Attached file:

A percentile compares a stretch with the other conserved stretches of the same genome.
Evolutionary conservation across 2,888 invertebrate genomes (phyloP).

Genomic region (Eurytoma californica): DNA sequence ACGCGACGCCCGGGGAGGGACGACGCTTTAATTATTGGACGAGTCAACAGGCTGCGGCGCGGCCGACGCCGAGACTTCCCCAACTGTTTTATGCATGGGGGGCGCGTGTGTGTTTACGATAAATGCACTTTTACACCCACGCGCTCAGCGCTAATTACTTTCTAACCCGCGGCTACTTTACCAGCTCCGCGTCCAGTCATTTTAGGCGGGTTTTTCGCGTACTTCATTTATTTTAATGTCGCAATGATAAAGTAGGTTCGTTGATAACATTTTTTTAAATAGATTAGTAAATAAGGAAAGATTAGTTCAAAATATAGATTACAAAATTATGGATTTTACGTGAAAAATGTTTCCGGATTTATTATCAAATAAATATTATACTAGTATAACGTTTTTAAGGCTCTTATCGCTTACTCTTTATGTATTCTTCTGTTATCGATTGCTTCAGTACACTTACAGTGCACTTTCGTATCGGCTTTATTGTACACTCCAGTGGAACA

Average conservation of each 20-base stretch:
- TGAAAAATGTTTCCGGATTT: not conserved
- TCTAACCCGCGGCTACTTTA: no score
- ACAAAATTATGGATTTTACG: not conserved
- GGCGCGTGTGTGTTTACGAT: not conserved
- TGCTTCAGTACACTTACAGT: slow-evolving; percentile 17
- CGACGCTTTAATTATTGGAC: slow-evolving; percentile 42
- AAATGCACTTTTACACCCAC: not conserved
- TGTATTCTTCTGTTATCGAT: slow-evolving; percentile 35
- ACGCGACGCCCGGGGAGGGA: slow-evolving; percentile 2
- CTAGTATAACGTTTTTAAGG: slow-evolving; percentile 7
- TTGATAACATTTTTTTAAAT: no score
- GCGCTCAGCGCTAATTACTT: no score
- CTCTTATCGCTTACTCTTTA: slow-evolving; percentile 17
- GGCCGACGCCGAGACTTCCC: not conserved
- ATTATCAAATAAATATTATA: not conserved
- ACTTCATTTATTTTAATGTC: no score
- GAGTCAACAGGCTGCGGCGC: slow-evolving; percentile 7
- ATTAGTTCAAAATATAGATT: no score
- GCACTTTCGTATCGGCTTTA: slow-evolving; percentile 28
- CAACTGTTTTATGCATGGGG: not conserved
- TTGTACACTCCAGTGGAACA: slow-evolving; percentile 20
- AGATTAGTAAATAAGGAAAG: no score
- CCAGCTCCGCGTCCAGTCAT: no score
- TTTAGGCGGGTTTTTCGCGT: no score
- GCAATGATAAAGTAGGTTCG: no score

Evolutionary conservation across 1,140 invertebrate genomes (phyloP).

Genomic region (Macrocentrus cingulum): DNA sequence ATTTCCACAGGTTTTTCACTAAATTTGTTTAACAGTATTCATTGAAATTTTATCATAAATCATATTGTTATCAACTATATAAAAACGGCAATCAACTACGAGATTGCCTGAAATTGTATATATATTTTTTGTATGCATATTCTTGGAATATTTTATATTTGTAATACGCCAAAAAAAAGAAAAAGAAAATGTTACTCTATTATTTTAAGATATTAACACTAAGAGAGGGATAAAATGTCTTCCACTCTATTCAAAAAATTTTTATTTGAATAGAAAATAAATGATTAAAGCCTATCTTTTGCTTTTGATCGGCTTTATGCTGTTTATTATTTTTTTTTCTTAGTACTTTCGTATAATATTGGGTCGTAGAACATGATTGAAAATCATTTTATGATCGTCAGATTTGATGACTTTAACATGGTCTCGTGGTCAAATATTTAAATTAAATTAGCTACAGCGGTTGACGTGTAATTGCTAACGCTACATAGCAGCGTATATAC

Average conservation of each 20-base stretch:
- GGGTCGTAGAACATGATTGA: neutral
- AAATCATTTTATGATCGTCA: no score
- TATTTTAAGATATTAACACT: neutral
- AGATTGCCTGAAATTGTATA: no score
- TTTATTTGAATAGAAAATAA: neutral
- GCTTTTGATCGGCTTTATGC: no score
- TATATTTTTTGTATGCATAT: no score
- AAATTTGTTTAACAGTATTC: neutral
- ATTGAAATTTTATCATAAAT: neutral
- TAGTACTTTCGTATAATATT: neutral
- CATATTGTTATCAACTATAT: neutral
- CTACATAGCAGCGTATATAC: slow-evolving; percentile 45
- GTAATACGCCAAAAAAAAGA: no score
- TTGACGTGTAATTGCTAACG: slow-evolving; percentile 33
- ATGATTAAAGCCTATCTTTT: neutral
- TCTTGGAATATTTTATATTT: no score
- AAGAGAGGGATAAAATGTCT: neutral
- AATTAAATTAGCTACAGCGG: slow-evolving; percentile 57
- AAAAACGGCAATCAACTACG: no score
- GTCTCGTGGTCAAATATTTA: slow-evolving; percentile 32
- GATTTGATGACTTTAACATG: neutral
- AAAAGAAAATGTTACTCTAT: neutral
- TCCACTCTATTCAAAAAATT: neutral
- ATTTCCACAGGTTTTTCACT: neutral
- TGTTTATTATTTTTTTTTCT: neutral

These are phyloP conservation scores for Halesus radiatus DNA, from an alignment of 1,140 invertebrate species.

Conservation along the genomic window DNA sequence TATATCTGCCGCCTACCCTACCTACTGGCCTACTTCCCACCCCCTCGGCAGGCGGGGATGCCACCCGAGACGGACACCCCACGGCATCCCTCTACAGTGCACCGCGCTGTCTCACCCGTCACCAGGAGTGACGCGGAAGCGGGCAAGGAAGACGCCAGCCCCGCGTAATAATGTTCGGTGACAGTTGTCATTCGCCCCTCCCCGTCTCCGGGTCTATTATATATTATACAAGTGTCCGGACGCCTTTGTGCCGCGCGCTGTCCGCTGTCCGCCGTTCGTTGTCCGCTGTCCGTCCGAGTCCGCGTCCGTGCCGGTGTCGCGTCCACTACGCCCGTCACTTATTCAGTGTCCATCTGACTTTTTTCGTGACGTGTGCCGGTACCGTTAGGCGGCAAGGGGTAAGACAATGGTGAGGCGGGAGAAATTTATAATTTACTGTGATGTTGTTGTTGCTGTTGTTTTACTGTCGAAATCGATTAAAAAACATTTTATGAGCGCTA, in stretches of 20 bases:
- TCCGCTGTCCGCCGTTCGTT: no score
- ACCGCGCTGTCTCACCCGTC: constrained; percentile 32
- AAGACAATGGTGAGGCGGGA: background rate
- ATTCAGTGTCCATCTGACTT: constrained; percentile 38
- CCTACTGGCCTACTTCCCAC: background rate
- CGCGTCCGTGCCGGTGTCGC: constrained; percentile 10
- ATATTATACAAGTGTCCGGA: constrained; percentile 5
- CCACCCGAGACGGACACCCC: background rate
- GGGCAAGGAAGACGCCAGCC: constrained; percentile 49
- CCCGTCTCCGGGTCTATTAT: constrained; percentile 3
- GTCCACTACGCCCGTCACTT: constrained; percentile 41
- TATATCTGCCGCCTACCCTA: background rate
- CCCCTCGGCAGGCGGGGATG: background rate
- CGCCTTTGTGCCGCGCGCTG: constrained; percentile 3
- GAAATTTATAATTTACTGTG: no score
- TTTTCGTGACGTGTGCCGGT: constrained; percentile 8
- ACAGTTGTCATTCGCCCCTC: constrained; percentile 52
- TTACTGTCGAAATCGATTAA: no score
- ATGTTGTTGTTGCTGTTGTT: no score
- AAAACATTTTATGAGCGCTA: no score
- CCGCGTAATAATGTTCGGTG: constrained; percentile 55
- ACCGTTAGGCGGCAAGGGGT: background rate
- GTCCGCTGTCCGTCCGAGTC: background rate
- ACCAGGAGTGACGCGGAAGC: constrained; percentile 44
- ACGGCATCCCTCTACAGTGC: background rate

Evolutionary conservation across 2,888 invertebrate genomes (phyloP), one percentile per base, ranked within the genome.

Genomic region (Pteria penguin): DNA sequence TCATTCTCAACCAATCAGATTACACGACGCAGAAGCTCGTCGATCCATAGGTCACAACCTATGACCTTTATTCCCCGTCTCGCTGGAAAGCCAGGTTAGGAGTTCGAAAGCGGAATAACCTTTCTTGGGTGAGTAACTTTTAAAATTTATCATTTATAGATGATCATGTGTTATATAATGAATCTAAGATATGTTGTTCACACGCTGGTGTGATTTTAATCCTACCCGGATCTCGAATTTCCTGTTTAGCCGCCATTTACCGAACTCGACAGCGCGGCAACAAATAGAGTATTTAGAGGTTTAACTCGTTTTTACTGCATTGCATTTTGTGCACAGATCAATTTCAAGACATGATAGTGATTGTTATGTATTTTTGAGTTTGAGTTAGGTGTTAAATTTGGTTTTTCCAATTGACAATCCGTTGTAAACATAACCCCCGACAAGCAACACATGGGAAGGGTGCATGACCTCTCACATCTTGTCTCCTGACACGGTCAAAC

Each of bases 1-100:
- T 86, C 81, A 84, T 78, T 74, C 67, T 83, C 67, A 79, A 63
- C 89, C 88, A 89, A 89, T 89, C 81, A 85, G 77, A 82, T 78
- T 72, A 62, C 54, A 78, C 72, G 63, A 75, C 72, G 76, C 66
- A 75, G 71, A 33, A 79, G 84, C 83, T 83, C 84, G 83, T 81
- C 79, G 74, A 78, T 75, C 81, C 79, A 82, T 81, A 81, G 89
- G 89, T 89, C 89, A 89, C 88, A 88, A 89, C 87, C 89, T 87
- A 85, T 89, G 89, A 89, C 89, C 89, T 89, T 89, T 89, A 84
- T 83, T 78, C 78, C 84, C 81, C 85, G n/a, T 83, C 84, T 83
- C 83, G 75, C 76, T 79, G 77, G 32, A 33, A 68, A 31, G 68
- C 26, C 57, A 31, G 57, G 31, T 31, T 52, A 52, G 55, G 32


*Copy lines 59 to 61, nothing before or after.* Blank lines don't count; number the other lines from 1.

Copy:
Conservation along the genomic window DNA sequence TATATCTGCCGCCTACCCTACCTACTGGCCTACTTCCCACCCCCTCGGCAGGCGGGGATGCCACCCGAGACGGACACCCCACGGCATCCCTCTACAGTGCACCGCGCTGTCTCACCCGTCACCAGGAGTGACGCGGAAGCGGGCAAGGAAGACGCCAGCCCCGCGTAATAATGTTCGGTGACAGTTGTCATTCGCCCCTCCCCGTCTCCGGGTCTATTATATATTATACAAGTGTCCGGACGCCTTTGTGCCGCGCGCTGTCCGCTGTCCGCCGTTCGTTGTCCGCTGTCCGTCCGAGTCCGCGTCCGTGCCGGTGTCGCGTCCACTACGCCCGTCACTTATTCAGTGTCCATCTGACTTTTTTCGTGACGTGTGCCGGTACCGTTAGGCGGCAAGGGGTAAGACAATGGTGAGGCGGGAGAAATTTATAATTTACTGTGATGTTGTTGTTGCTGTTGTTTTACTGTCGAAATCGATTAAAAAACATTTTATGAGCGCTA, in stretches of 20 bases:
- TCCGCTGTCCGCCGTTCGTT: no score
- ACCGCGCTGTCTCACCCGTC: constrained; percentile 32